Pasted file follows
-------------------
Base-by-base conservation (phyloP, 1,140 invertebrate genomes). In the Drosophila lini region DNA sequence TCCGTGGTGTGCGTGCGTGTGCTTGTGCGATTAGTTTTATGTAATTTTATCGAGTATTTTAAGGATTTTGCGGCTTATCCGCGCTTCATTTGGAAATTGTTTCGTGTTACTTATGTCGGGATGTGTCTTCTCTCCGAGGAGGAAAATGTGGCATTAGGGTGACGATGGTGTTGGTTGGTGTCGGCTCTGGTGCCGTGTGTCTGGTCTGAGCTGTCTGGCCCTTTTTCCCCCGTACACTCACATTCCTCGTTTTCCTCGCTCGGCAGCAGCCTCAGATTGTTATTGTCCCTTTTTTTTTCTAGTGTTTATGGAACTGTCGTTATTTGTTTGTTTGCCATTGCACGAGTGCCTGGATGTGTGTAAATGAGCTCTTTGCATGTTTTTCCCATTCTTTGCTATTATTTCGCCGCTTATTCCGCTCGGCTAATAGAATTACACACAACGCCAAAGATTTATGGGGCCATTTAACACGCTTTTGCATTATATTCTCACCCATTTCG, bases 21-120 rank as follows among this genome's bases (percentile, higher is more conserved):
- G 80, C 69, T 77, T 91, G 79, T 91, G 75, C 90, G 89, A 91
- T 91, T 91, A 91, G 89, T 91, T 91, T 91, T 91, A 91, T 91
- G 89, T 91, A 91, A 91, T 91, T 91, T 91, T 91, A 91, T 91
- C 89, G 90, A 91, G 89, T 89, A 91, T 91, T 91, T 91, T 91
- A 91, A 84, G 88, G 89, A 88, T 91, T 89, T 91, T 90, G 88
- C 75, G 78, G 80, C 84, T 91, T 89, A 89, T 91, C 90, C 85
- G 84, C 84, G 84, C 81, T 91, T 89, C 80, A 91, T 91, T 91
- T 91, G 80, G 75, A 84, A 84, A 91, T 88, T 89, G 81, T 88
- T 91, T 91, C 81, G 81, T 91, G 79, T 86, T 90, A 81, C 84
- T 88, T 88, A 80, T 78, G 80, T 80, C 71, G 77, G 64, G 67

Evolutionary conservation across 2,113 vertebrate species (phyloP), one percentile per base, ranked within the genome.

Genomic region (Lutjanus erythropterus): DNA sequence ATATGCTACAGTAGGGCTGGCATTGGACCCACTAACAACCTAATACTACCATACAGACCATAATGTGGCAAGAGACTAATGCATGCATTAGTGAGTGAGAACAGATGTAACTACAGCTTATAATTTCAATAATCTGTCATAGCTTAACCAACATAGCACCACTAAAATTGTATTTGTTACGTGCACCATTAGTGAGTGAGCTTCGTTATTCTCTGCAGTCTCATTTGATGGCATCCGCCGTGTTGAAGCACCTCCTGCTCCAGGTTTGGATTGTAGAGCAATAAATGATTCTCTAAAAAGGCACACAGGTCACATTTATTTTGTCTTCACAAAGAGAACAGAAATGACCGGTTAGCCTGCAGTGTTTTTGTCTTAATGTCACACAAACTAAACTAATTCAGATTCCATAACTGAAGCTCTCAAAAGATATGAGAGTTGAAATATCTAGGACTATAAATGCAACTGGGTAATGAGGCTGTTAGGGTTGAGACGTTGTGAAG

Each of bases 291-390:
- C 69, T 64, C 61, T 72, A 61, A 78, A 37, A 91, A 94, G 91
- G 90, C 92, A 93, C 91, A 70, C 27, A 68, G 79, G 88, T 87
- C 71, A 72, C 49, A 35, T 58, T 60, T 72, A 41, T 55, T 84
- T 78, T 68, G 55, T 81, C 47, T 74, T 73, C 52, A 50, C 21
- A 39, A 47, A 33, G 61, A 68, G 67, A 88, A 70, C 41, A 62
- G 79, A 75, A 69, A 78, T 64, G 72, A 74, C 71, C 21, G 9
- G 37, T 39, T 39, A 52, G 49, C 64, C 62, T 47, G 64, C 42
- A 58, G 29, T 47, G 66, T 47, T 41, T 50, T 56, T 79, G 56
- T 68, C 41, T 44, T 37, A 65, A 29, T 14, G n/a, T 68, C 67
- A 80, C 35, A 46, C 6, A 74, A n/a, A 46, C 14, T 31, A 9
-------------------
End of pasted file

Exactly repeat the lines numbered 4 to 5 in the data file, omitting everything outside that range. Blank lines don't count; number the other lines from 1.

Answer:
- G 89, T 91, A 91, A 91, T 91, T 91, T 91, T 91, A 91, T 91
- C 89, G 90, A 91, G 89, T 89, A 91, T 91, T 91, T 91, T 91